bryan and baxterbear the burden of being mistaken for ghostbusters, and due in part to Halloween, the popular and highly entertaining supernatural skeptics are busier than ever. Colorado's Bryan Bonner and Matthew Baxter are well-respected paranormal claims investigatorswho's antics aren't exclusive to looking for ghosts. Watching them reveal a hoax with matching condescending smirks is comical.

Bryan and Baxter seek the truth

Becoming aparanormal investigator began early on with the same goal in mind -- the truth.

Bryan watched horror movies with his mother as a young childbut was unafraid because she told him none of it was real. As he began to see movies alleging to be based on fact, he decided to seek the answers for himself.

Baxter was left traumatized by "The Exorcist" and a thunderstorm outage that synchronized perfectly with the spinning head scene, creating the perfect storm to catapult his obsession. He became convinced that he would suffer the same fate as the possessed girl if he didn't find a way to protect himself.

Neither gentlemen trusted the information they received and decided to become paranormal investigatorsto find the answers for themselves using science, technology, and research.

Fast forward 26 years and Bryan and Baxterare popular among skeptics and critical thinkers. Their investigations attract frequent requests to share their knowledge at conventions, on the big and little screen, and in publications.

One moment in their presence and it's clear they thrive on the attention.

Haunted Denver and Neil

Obvious skepticism hasn't prevented these sharp dressers from capitalizing on the fact that people are undeniably interested in the idea of hauntings, psychics, and alien invasions, especially during Halloween season. Years ago, they hostedHaunted Denver Tours which (ingeniously) began with a wine tasting at a downtown Denver winery and frequently culminated into a party bus atmosphere.

Today,Bryan and Baxterhave a permanent residence at the Yak & Yeti Restaurant in Denver, one of the many places in Colorado rumored to have supernatural residents. "Haunted Denver Dinner" participants enjoy an Indian buffet, then listen to the paranormal investigators humorously play off each other while telling ghost stories and giving haunted history lessons. A discussion about the origin of séances precedes the "Conjuring Neil" séance which quickly gets creepy. Whether or not Neil or some other entity was successfully summoned is debatable, but getting there was incredibly satisfying. Their obvious chemistry, popularity, and pomposity produces a crowd and makes one wonder why a reality show isn’t in the works.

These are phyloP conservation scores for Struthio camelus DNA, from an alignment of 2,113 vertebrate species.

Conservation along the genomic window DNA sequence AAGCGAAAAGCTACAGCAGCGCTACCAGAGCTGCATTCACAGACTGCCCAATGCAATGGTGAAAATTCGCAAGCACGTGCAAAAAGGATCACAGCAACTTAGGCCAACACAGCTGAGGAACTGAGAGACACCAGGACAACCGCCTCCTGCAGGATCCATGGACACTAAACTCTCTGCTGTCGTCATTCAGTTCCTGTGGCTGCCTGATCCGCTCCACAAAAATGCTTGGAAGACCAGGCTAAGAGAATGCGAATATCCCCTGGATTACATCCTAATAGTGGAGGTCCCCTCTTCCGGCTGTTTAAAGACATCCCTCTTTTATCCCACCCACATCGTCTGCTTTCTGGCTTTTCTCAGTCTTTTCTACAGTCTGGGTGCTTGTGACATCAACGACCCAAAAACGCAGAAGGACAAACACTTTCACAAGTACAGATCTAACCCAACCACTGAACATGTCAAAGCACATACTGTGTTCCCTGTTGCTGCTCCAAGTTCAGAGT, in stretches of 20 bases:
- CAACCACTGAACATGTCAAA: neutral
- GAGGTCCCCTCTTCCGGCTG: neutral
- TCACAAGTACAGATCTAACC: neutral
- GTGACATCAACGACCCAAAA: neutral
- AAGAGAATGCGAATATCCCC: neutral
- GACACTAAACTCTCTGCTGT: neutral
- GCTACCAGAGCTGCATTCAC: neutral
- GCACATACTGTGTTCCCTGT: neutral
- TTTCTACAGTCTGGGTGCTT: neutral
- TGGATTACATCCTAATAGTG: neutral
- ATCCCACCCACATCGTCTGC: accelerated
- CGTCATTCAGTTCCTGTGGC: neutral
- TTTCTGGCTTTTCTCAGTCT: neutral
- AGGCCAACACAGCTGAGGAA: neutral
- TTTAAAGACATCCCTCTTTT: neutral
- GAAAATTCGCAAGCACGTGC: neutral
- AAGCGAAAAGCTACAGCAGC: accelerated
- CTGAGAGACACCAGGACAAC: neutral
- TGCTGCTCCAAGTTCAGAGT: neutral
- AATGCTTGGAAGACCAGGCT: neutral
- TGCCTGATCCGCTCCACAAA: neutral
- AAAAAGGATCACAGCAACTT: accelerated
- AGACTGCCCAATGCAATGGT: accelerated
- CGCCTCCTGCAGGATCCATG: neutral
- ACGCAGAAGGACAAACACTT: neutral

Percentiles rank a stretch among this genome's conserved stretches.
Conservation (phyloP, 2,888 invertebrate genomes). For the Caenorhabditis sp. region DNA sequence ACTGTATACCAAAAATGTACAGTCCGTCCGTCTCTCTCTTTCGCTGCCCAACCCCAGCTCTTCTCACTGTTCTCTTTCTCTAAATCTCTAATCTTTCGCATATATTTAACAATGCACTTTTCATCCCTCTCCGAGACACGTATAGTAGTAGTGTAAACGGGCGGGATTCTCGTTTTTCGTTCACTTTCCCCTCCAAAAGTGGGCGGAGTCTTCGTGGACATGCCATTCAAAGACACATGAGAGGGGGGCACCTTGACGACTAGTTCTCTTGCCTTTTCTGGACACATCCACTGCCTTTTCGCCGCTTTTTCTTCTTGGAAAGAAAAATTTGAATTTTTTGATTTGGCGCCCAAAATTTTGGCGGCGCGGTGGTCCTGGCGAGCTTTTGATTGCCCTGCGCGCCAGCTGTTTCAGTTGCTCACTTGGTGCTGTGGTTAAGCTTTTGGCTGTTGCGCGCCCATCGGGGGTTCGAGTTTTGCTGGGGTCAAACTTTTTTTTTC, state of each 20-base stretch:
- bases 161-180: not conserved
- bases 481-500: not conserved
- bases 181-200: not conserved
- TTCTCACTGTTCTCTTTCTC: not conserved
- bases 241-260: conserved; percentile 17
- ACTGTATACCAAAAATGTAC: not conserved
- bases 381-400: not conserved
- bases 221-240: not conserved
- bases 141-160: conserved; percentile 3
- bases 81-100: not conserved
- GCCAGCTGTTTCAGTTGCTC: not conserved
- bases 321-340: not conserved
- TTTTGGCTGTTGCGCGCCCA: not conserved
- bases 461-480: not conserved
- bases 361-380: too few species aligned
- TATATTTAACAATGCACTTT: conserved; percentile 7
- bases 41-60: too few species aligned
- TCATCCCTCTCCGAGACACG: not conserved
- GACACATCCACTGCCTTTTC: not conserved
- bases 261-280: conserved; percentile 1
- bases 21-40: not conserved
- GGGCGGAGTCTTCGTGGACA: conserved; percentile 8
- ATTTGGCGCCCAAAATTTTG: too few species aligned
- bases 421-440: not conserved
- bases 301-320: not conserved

The struggle for answers is real

Despite the schtick, they aredeadly serious about exposing hoaxes and dispelling myths fueled by fraudulent opportunists. The duo took on "Ghost Hunters" when the show claimed that certain minerals were the cause of supernatural activities at the Stanley Hotel, the location where "The Shining" was filmed. Bryan and Baxter's investigation proved there were no such minerals on site, but the Stanley Hotel and "Ghost Hunters" ignored the results because it helped their brands.

These seasoned paranormal claims investigators admit to experiencing some "freaky" moments during their investigations that they quickly chalk up to nerves or some other scientific explanation.

Even so, the founders of the Rocky Mountain Paranormal Research Society have times when they can’t clarify the circumstances through science, research, or the power of discernment, but they still have to suspend belief.

“We don’t have the luxury of believing either way because if you’re going to investigate something that is completely unknown, you need to have a completely open mind,” Baxter said on a Denver morning show. Bryan admits that even a neutral stance can be compromised if they sense something out of the ordinary. “Even with an open mindset you’re a little biased towards wanting to see something.”

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